I was going to add the passing of Neil Armstrong to my Nerdy News Roundup for the first half of the week, but then I started writing about him and it seemed so flippant to just add him to the list of other things that happened this weekend.
Neil Armstrong passed away on Saturday at eighty-two years old. He was an Ohioan, like me and fellow astronaut John Glenn. I know there’s the old joke about so many great astronauts being from Ohio (there are twenty-five), the punchline being, “What is it about your state that makes people want to flee the Earth?” But I choose to believe it’s just because we great Ohioans have big dreams, and refuse to be held back by pesky things like gravity. After all, the Wright brothers were also from Ohio.
And so, I was weirdly melancholy this weekend when the first man to walk on the moon died. I hadn’t realized I cared that much. I was annoyed with all the Twitter comments that read something like “It’s a bad week to be an Armstrong!” since Lance Armstrong had all of his Tour de France titles stripped from him this past week. To compare a man who cheated for over seven years in order to selfishly dominate a sport to the death of an astronaut who trained for years to become the first person to walk on the moon and accomplish something so outstanding for humanity is wildly inappropriate. What possesses someone to be so dismissive of such a great man?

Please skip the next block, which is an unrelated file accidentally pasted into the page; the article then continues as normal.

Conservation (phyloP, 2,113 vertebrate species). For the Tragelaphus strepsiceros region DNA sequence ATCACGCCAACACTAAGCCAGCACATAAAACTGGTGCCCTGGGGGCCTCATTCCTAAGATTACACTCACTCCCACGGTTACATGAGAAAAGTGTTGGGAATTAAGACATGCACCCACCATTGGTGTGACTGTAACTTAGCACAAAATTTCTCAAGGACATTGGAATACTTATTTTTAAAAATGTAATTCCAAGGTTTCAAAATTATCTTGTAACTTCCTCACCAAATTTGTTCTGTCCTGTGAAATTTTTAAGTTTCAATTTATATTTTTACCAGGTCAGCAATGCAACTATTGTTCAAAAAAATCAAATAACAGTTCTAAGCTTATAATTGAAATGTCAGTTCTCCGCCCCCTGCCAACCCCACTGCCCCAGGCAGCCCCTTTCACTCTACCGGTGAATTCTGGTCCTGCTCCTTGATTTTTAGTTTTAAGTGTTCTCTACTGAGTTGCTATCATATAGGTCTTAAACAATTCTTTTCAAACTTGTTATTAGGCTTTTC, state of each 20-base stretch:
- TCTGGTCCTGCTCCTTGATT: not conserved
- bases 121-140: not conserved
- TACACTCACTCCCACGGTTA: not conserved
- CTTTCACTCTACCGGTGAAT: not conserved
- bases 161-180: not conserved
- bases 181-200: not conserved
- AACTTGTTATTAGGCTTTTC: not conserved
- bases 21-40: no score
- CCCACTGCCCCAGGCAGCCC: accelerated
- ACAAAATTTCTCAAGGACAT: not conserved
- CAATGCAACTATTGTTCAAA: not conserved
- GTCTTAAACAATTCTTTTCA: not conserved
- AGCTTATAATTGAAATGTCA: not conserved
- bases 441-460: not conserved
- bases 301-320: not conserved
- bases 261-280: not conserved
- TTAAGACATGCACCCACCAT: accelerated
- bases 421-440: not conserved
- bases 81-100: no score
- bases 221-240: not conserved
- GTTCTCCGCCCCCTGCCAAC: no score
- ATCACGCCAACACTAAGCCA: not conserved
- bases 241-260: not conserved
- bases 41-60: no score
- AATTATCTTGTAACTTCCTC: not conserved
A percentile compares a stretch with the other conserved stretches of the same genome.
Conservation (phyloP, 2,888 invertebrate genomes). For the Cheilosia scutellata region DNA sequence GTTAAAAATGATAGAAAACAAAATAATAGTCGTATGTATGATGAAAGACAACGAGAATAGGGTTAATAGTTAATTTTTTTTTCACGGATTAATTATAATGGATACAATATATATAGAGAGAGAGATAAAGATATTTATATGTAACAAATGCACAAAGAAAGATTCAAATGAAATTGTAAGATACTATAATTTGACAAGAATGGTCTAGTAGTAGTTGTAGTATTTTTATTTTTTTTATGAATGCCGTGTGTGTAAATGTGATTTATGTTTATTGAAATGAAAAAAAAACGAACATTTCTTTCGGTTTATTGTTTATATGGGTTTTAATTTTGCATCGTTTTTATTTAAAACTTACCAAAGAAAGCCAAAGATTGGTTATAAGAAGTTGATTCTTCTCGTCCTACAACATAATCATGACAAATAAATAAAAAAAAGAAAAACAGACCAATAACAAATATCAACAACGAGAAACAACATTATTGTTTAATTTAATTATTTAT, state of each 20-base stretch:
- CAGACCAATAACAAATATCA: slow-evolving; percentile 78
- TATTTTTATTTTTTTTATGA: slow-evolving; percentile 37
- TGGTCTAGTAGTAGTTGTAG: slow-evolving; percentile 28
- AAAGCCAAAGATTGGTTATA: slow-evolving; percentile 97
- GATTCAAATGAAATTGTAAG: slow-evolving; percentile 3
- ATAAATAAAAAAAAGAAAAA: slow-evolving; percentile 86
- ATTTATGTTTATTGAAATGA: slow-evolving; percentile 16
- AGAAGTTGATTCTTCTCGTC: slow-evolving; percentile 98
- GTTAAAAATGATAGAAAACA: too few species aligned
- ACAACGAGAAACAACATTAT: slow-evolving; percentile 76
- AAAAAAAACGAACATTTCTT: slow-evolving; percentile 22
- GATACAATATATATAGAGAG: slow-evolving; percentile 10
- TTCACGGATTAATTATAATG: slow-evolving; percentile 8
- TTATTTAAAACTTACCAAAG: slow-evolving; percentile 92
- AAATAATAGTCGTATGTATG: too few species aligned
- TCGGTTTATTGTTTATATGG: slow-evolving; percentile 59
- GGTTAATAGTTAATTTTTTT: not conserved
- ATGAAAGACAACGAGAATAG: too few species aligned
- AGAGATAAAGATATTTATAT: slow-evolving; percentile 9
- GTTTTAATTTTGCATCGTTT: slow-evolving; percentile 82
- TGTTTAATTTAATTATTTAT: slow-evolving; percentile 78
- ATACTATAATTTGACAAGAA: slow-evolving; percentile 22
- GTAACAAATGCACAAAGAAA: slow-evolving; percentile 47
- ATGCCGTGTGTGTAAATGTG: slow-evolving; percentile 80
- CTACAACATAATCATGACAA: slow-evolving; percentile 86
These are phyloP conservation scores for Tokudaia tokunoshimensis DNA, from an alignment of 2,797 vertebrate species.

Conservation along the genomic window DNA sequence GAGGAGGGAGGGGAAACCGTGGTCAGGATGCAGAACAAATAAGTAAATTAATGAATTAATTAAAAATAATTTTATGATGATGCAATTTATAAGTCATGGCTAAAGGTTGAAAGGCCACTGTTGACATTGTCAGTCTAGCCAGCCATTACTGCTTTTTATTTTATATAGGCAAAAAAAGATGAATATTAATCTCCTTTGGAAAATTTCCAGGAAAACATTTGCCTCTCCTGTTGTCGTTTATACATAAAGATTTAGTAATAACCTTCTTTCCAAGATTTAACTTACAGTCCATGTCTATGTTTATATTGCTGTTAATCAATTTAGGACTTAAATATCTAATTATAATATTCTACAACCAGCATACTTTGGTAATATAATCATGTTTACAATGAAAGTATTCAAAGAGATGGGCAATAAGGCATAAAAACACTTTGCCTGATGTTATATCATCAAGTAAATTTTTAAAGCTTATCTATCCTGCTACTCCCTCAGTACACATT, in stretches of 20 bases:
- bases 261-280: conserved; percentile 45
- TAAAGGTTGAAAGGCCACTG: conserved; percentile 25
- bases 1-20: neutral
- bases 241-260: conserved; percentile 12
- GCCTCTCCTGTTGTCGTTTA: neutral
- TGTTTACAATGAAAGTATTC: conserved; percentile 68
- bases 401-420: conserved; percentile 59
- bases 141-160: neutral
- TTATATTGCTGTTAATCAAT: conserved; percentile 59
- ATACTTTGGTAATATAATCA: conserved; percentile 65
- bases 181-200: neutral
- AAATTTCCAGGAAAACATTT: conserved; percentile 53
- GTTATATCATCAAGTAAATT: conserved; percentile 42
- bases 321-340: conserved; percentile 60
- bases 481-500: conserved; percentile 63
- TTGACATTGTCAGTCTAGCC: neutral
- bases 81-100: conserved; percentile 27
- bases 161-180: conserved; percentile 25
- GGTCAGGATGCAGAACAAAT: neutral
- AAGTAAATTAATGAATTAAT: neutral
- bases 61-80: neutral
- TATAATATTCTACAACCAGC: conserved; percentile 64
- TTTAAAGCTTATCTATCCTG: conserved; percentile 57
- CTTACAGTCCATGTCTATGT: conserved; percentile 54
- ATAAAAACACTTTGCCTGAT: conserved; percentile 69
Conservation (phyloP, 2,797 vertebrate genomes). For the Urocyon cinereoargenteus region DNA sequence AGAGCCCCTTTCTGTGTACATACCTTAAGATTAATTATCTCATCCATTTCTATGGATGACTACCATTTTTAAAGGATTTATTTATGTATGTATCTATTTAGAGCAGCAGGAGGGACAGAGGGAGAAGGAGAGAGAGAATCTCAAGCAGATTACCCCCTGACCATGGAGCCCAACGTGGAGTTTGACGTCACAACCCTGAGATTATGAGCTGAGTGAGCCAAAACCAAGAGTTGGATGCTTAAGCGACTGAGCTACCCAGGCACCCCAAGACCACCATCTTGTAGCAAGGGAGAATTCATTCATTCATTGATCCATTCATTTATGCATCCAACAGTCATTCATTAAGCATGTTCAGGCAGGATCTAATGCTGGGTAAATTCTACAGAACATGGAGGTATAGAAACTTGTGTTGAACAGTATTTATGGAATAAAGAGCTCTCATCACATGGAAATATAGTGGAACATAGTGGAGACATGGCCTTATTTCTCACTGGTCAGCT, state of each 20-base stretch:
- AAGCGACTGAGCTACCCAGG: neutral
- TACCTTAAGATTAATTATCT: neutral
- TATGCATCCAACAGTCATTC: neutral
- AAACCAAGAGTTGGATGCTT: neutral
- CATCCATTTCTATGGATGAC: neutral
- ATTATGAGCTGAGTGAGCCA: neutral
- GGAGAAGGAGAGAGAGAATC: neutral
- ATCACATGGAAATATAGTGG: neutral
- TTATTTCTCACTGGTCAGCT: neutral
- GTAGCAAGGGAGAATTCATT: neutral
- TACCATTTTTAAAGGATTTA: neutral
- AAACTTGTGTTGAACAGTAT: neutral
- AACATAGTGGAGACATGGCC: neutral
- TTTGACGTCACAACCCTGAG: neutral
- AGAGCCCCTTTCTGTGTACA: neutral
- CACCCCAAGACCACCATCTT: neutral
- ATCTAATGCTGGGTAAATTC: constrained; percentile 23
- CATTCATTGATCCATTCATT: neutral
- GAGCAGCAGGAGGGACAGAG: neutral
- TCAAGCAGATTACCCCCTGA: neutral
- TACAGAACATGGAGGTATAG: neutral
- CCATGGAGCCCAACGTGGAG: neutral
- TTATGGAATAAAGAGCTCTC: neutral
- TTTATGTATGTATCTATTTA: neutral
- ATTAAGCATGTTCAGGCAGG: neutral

Anyway, what I wanted to do was give his death the space (no pun intended) on NBF that it deserves, rather than grouping him in with news about video games and movie gossip that on a day-to-day basis seems important to us, until something like this happens.
I’ve seen a few lovely pieces honoring Armstrong since Saturday. The Washington Post ran a great, five-page obituary. But I think my favorite so far has a been this little comic from an artist I follow on Tumblr.
Now that he’s gone, I like to imagine that he’s like those characters in the Pixar short La Luna that ran before Brave this summer. He’s up there on the moon, passing his nights shifting it through the phases for us down here on Earth.